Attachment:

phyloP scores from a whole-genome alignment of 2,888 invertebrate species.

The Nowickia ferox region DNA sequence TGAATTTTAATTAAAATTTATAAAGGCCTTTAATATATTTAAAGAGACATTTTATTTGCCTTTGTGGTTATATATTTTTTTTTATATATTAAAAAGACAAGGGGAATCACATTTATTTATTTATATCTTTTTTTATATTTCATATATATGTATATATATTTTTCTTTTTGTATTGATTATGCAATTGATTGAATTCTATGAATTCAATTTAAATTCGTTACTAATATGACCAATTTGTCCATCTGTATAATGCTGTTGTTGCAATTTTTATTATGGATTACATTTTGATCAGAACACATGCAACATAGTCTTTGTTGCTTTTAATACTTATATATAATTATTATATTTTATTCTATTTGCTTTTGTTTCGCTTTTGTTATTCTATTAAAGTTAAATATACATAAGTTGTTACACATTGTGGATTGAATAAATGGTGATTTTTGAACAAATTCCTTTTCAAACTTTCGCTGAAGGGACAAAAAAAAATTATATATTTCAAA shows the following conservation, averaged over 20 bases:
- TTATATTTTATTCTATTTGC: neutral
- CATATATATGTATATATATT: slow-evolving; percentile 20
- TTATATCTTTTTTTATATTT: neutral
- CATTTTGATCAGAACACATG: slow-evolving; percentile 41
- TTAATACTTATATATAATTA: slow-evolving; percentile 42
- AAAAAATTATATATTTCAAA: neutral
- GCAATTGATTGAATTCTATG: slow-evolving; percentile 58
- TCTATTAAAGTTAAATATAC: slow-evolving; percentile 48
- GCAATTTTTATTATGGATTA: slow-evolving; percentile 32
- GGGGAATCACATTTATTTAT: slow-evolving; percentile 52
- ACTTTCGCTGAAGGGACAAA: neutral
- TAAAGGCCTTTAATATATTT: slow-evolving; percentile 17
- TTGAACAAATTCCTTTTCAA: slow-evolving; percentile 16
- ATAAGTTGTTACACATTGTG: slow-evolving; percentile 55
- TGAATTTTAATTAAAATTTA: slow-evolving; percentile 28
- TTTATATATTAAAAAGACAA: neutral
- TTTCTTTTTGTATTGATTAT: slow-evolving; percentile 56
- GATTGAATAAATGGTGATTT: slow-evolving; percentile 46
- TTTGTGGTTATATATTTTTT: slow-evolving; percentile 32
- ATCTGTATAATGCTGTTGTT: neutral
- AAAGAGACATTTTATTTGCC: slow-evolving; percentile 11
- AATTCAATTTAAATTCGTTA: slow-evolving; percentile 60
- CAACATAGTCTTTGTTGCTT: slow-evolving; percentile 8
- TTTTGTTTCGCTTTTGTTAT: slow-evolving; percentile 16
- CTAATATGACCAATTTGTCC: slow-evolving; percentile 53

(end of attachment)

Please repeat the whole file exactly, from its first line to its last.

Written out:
phyloP scores from a whole-genome alignment of 2,888 invertebrate species.

The Nowickia ferox region DNA sequence TGAATTTTAATTAAAATTTATAAAGGCCTTTAATATATTTAAAGAGACATTTTATTTGCCTTTGTGGTTATATATTTTTTTTTATATATTAAAAAGACAAGGGGAATCACATTTATTTATTTATATCTTTTTTTATATTTCATATATATGTATATATATTTTTCTTTTTGTATTGATTATGCAATTGATTGAATTCTATGAATTCAATTTAAATTCGTTACTAATATGACCAATTTGTCCATCTGTATAATGCTGTTGTTGCAATTTTTATTATGGATTACATTTTGATCAGAACACATGCAACATAGTCTTTGTTGCTTTTAATACTTATATATAATTATTATATTTTATTCTATTTGCTTTTGTTTCGCTTTTGTTATTCTATTAAAGTTAAATATACATAAGTTGTTACACATTGTGGATTGAATAAATGGTGATTTTTGAACAAATTCCTTTTCAAACTTTCGCTGAAGGGACAAAAAAAAATTATATATTTCAAA shows the following conservation, averaged over 20 bases:
- TTATATTTTATTCTATTTGC: neutral
- CATATATATGTATATATATT: slow-evolving; percentile 20
- TTATATCTTTTTTTATATTT: neutral
- CATTTTGATCAGAACACATG: slow-evolving; percentile 41
- TTAATACTTATATATAATTA: slow-evolving; percentile 42
- AAAAAATTATATATTTCAAA: neutral
- GCAATTGATTGAATTCTATG: slow-evolving; percentile 58
- TCTATTAAAGTTAAATATAC: slow-evolving; percentile 48
- GCAATTTTTATTATGGATTA: slow-evolving; percentile 32
- GGGGAATCACATTTATTTAT: slow-evolving; percentile 52
- ACTTTCGCTGAAGGGACAAA: neutral
- TAAAGGCCTTTAATATATTT: slow-evolving; percentile 17
- TTGAACAAATTCCTTTTCAA: slow-evolving; percentile 16
- ATAAGTTGTTACACATTGTG: slow-evolving; percentile 55
- TGAATTTTAATTAAAATTTA: slow-evolving; percentile 28
- TTTATATATTAAAAAGACAA: neutral
- TTTCTTTTTGTATTGATTAT: slow-evolving; percentile 56
- GATTGAATAAATGGTGATTT: slow-evolving; percentile 46
- TTTGTGGTTATATATTTTTT: slow-evolving; percentile 32
- ATCTGTATAATGCTGTTGTT: neutral
- AAAGAGACATTTTATTTGCC: slow-evolving; percentile 11
- AATTCAATTTAAATTCGTTA: slow-evolving; percentile 60
- CAACATAGTCTTTGTTGCTT: slow-evolving; percentile 8
- TTTTGTTTCGCTTTTGTTAT: slow-evolving; percentile 16
- CTAATATGACCAATTTGTCC: slow-evolving; percentile 53